• As school resumed in September, upgrades at Bursley Hall, Angell Auditorium, priority classrooms in Chemistry, Angell Hall, Tisch Hall, Mason Hall, and Tappan Hall were completed.
  • Full building upgrades continue in Angell Hall, Tisch Hall, Mason Hall, Haven Hall, Tappan Hall, Duderstadt, Art & Architecture, Dow Building, Bagnoud Francois-Xavier (FXB), Undergraduate Science Building and the Chrysler Center.
  • Meru Replacements were completed in Martha Cook, Betsy Barbour, Fletcher Hall, Helen Newberry Residence Hall, North Quad and the U-M School of Dentistry.

Visit the project site to learn about the most recent progress on WiFi upgrades across the Ann Arbor campus.

Shared Service Updates

If your unit or group provides a shared service to campus, this space is available for short news items and updates to the Michigan IT community. Send us your information.

Intrusion Prevention System

ITS's network Intrusion Prevention System (IPS) is now protecting the entire MWireless network from malicious Internet traffic. The MWireless infrastructure gained IPS protection in the SEB data center on September 2, and in the LSA Building data center on September 20. MWireless infrastructure in both data centers covers access points across the Ann Arbor campus.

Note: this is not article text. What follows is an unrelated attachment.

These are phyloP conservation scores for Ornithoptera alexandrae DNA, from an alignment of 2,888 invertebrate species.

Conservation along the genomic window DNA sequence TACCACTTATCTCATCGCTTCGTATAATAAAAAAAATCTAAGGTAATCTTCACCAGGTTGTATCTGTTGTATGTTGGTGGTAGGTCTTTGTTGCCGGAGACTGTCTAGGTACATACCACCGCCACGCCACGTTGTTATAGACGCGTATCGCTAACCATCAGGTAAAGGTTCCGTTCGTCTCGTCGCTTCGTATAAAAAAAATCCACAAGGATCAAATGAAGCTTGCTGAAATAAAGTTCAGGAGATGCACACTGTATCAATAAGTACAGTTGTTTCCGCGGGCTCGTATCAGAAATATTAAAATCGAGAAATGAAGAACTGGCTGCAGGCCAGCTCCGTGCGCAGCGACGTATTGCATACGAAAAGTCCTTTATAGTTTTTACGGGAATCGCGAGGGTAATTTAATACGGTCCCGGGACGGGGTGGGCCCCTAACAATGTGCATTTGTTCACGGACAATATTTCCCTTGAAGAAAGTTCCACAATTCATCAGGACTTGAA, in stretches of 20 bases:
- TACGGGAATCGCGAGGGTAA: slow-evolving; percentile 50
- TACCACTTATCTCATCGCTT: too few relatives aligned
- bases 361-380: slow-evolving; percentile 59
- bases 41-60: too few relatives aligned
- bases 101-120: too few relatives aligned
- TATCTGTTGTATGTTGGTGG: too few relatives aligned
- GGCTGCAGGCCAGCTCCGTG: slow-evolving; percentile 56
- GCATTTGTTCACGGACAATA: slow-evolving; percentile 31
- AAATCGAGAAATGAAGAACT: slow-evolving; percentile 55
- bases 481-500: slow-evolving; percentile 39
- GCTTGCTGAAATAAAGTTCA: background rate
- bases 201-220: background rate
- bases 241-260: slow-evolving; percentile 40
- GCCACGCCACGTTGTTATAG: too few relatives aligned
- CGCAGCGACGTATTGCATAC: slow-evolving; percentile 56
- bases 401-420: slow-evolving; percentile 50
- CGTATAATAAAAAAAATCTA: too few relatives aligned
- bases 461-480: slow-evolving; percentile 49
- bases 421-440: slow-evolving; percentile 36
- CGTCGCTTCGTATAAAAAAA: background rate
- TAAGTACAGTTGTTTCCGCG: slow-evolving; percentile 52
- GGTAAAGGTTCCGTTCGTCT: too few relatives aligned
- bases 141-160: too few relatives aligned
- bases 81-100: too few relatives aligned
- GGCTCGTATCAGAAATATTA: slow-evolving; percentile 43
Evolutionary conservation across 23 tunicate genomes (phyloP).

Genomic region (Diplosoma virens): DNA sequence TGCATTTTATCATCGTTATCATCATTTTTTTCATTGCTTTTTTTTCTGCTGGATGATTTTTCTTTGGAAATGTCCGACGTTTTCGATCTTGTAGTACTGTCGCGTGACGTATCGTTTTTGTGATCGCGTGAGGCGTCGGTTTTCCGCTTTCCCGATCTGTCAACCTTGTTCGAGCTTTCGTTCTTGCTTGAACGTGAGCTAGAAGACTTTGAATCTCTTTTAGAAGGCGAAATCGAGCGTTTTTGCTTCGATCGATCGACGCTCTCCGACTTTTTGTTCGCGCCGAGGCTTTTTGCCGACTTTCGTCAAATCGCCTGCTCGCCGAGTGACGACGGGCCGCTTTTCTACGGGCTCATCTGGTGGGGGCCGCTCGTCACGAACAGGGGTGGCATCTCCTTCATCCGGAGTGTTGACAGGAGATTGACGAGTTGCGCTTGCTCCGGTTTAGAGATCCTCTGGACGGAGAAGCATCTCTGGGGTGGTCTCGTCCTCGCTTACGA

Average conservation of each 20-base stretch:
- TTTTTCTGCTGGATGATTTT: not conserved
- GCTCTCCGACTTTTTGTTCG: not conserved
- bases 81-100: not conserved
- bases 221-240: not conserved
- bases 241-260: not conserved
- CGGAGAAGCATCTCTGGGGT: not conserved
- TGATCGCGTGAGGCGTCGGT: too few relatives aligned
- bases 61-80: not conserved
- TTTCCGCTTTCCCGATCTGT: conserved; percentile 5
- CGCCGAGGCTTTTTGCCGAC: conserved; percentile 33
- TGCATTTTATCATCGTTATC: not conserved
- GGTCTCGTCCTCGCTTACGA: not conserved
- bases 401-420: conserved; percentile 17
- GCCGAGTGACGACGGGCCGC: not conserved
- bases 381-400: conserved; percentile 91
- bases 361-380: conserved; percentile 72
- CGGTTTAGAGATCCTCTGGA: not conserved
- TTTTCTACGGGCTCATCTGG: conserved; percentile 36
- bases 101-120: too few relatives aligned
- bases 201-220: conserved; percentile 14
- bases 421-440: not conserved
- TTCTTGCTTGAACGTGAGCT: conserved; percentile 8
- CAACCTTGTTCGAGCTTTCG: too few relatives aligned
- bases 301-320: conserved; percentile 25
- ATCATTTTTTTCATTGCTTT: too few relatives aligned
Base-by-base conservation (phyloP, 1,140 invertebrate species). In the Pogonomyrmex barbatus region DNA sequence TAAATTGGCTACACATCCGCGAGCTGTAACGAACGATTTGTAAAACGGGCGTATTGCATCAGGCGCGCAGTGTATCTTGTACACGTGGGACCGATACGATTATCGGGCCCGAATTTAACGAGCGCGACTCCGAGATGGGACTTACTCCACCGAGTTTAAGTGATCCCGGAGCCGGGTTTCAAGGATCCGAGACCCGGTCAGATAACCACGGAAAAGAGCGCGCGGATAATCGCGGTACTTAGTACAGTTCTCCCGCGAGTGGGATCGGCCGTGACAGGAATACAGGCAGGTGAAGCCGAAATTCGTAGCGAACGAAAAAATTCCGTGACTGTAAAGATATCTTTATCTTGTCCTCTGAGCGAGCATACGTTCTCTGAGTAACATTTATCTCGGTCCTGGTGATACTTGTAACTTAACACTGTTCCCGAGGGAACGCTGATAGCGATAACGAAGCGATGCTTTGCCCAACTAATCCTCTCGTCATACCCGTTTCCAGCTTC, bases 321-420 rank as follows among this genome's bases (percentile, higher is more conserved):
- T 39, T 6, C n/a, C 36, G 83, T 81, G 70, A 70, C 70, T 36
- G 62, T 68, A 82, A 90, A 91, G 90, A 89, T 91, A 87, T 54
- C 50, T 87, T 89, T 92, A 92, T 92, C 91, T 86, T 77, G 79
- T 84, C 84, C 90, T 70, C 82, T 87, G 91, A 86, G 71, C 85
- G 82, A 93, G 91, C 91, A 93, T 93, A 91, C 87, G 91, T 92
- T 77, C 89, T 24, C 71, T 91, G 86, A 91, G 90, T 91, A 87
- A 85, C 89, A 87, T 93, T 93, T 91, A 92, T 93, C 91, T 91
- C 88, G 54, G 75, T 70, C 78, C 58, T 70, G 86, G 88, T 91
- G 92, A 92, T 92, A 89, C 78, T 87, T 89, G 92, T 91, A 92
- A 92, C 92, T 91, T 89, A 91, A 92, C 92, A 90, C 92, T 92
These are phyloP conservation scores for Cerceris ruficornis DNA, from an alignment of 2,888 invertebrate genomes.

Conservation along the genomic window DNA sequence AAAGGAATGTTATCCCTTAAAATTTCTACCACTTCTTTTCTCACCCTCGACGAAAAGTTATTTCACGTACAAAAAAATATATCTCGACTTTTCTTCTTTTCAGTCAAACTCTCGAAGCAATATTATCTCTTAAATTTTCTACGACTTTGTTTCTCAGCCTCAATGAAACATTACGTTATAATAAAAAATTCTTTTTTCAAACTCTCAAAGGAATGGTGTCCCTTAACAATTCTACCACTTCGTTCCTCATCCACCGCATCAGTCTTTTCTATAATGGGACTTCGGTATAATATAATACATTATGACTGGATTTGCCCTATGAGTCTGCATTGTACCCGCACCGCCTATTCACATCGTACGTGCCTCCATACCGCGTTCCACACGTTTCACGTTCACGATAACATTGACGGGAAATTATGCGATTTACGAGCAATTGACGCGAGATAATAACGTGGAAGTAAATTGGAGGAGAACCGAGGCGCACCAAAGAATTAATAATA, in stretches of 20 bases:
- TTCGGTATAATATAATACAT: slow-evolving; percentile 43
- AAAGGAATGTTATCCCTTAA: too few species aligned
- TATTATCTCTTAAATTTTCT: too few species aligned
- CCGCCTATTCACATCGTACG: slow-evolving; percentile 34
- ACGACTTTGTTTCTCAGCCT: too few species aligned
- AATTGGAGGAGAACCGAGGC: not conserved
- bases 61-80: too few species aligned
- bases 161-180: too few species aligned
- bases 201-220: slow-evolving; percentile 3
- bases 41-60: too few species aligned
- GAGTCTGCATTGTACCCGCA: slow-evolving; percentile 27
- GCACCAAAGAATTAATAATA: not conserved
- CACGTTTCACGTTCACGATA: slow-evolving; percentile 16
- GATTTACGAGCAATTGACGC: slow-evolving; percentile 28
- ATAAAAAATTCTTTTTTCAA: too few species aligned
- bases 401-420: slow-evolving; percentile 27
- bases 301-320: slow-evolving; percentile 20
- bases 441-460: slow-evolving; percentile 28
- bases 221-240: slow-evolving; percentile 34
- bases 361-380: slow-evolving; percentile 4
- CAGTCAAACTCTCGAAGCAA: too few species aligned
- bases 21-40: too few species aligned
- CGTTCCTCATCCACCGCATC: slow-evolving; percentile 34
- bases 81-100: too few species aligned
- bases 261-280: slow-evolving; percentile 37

• Do not install Apple's new operating system, OS X El Capitan (version 10.11) from the Mac App Store, on your MiWorkspace Mac computer. Apple released OS X El Capitan on September 30. The new operating system will be available for download in the MiWorkspace Managed Software Center as soon as it is fully tested on MiWorkspace machines. You will receive an email notification when OS X El Capitan is available.
  • Internet Explorer (IE) will be upgraded to version 11 on Friday, October 2 for most MiWorkspace Windows computers. U-M research, teaching, and administration systems are compatible with major browsers, including IE 11. For more information, view the ITS Web Browser and Desktop Operating System Support page.

Service Management